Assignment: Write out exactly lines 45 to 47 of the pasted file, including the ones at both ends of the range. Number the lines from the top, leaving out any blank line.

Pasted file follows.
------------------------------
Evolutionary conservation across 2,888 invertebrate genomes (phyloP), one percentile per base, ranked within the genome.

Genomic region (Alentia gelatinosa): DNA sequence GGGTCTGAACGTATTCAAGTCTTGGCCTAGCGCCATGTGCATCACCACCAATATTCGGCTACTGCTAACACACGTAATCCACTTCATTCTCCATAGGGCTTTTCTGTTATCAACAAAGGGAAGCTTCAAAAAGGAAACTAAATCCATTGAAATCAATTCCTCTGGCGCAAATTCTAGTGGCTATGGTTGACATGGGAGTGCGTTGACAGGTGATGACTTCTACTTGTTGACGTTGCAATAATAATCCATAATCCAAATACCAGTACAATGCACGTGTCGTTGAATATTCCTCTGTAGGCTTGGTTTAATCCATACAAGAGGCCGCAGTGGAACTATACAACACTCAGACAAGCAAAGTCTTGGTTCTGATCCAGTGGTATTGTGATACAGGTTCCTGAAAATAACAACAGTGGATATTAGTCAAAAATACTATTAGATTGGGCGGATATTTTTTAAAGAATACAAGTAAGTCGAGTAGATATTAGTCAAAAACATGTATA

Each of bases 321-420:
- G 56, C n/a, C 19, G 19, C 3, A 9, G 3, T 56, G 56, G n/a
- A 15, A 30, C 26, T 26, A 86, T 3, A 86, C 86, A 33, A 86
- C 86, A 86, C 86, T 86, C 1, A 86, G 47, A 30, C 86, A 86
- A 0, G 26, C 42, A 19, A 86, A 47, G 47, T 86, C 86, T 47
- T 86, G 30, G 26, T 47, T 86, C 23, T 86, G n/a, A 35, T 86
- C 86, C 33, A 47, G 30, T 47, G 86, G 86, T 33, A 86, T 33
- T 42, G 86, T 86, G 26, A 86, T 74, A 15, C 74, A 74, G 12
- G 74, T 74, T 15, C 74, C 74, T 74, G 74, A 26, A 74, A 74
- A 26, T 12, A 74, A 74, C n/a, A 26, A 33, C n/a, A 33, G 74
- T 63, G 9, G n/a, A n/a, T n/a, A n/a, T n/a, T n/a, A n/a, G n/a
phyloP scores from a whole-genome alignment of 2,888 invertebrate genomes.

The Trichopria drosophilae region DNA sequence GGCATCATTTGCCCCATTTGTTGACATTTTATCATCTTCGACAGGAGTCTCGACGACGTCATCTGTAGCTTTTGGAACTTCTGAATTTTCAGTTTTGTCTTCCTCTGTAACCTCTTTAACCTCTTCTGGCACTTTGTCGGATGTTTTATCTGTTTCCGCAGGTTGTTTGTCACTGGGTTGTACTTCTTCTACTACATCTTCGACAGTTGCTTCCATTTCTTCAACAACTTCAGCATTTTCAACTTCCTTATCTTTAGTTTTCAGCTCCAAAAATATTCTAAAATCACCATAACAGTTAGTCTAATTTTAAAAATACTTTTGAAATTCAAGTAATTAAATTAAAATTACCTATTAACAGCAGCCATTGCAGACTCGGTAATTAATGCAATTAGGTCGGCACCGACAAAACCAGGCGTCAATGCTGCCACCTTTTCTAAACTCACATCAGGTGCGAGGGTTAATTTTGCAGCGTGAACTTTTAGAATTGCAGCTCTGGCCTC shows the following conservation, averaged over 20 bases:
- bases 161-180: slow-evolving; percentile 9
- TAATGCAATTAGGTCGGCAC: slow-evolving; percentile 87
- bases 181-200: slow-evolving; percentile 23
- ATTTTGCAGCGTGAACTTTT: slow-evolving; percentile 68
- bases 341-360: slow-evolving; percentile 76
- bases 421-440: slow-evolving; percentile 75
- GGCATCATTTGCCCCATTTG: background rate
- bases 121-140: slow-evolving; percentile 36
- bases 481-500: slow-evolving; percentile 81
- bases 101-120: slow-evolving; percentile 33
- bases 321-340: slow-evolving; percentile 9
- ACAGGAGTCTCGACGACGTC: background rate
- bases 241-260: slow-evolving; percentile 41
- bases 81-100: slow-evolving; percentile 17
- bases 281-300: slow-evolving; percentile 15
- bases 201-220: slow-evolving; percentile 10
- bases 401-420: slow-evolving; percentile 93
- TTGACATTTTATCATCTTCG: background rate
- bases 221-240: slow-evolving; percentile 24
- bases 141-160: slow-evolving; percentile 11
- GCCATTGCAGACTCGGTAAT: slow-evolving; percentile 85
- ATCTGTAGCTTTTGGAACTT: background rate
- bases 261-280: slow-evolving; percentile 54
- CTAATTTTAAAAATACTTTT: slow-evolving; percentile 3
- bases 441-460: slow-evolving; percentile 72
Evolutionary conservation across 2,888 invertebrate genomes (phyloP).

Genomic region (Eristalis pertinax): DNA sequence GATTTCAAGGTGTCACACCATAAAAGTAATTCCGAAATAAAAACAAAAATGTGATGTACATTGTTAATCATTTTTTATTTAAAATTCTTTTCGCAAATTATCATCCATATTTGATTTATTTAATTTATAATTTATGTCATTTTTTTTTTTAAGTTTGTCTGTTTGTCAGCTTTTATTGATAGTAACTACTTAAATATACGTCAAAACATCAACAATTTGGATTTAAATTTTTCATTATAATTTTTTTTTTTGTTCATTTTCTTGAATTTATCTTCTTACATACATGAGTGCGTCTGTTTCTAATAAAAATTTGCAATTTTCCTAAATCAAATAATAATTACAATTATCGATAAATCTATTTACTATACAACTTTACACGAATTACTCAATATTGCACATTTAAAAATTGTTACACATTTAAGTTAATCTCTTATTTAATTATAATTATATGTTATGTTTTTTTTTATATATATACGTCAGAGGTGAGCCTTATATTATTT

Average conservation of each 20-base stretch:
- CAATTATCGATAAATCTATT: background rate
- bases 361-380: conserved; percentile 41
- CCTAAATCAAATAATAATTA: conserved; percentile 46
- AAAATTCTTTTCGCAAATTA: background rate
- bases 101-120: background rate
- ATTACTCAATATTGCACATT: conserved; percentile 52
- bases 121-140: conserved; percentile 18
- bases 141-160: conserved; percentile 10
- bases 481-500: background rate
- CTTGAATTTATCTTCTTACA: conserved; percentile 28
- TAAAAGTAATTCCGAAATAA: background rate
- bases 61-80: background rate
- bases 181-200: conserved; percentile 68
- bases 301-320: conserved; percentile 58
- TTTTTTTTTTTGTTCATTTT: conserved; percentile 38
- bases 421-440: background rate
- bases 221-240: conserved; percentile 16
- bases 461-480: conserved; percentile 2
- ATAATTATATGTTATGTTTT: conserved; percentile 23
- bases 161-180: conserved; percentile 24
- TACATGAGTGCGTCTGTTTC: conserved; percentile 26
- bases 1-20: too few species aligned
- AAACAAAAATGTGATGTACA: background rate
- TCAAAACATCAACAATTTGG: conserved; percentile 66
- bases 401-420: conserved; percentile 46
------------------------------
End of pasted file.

- bases 361-380: conserved; percentile 41
- CCTAAATCAAATAATAATTA: conserved; percentile 46
- AAAATTCTTTTCGCAAATTA: background rate